Emergency crews responding to a blaze at a Roosevelt Road gas station early Saturday morning soon discovered they had more than just a structure fire on their hands. Investigators from both the police and fire departments are looking into the possibility the fire was set intentionally to cover up a burglary.
A 911 call shortly before 3 a.m. on Nov. 17 brought fire and police officials to 7400 Roosevelt Rd., where flames were shooting through the windows in the rear of the Citgo gas station. With six other communities responding to the blaze, firefighters were able to get the flames under control in about an hour, according to Deputy Fire Chief Bob McDermott. It was at this point that police noticed two large holes cut through the back of the building. Telephone lines leading to the structure appeared to have been cut, and power to the building was also interrupted, according to a police report.
Once inside, investigators learned that a safe had been stolen from the property, along with the drawer to a cash register. A second safe still inside had been opened.
Deputy Police Chief Tom Aftanas would not disclose how much money may have been taken in the heist, but did confirm that police recovered the missing safe and register drawer in an alley behind 2855 N. Kildare Ave. in Chicago.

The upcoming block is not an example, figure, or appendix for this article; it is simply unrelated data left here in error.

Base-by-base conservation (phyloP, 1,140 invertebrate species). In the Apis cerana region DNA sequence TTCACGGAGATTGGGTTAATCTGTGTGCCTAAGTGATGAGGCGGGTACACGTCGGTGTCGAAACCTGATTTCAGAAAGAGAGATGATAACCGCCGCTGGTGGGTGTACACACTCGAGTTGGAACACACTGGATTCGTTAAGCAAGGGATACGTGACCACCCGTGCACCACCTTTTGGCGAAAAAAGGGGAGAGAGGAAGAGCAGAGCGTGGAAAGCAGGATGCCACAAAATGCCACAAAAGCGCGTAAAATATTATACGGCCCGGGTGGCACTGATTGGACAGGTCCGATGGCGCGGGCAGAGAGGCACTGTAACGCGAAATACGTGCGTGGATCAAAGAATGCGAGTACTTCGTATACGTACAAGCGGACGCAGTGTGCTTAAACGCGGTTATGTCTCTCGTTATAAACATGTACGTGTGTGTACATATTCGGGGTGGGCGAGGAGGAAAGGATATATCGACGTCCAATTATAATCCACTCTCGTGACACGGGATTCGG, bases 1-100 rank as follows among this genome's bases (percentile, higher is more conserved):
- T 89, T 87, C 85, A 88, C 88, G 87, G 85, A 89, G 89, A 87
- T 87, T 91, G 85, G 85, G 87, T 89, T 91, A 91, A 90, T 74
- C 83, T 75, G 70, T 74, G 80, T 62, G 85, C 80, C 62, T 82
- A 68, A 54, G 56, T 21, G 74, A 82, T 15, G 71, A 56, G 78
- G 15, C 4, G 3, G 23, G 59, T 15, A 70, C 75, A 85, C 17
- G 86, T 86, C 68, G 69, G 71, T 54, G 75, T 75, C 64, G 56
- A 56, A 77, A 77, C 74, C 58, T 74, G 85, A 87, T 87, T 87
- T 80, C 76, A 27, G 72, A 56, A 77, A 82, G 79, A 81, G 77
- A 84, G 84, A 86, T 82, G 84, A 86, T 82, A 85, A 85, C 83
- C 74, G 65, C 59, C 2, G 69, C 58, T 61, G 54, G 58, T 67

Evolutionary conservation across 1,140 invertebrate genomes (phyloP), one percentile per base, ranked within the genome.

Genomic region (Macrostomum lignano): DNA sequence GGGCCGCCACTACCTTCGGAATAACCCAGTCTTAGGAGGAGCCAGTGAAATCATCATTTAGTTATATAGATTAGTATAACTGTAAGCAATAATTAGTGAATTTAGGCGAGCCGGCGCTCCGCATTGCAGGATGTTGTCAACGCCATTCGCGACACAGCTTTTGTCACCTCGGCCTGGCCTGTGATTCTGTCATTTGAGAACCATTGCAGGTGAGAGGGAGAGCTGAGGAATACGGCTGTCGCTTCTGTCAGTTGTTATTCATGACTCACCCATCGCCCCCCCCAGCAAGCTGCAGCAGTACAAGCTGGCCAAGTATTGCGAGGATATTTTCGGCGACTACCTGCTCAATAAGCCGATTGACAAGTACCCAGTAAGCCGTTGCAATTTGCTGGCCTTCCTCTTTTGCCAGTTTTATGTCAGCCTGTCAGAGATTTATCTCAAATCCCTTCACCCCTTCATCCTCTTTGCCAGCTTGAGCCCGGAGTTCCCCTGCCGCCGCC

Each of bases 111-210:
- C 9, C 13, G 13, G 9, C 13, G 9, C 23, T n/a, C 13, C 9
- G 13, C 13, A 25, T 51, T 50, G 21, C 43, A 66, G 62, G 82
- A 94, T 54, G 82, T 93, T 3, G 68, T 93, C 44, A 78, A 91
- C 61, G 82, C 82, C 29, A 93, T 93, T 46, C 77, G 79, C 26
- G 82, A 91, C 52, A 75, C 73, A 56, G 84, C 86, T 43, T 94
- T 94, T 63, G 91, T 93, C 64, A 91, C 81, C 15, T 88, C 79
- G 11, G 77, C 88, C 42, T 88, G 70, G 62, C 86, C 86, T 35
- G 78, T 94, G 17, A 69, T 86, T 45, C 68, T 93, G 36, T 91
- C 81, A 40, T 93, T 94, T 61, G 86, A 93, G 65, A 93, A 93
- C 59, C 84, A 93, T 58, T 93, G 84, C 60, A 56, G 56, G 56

“Obviously, we have the safe and that has to be processed, as well as evidence from inside [the building],” Aftanas said.
According to a police report, the gas station was closed shortly after midnight. No employees were present at the time of the alleged heist. An adjoining business, Bill’s Automotive, was not damaged as a result of the fire.
Though the likelihood of a fire on top of the burglary is certainly suspicious, Aftanas said it can’t be assumed the two are connected. It’s unusual, he said, for a burglar to try and cover his tracks by burning the building.
“That’s rare for somebody to commit a burglary and then set the place on fire,” Aftanas said. “If you are trying to cover something up, why set the place on fire and draw attention to it?”
According to McDermott, no official ruling has been made as to the fire’s cause or its origin within the building.
Investigators for the fire department are looking into the possibility that the blaze was set intentionally, McDermott said, and a ruling is expected in the next week. Initial evidence suggests the fire originated in an office located in the rear of the gas station. Those flames eventually reached the roof, McDermott said, and forced firefighters to battle the flames from outside the building because the structure was threatening to collapse.
“They had visible fire in that southeast corner coming from the window,” McDermott said of the scene that greeted those first to arrive. “When they opened the door, the smoke was down to the floor already.”
Det. Sgt. Michael Keating of the police department was quick to label the blaze as arson and said he believes that whoever is responsible for the burglary set the fire to destroy a digital surveillance system inside the building. Keating suggested that several computers in the gas station were targeted in an effort to destroy images on the hard drive. Investigators are attempting to recover any surveillance footage that may help solve the case, meanwhile police have “a lot of evidence to sort through,” Keating said. No suspects had been identified and no arrests were made as of Monday.
“Hopefully we’ll get lucky,” Keating said.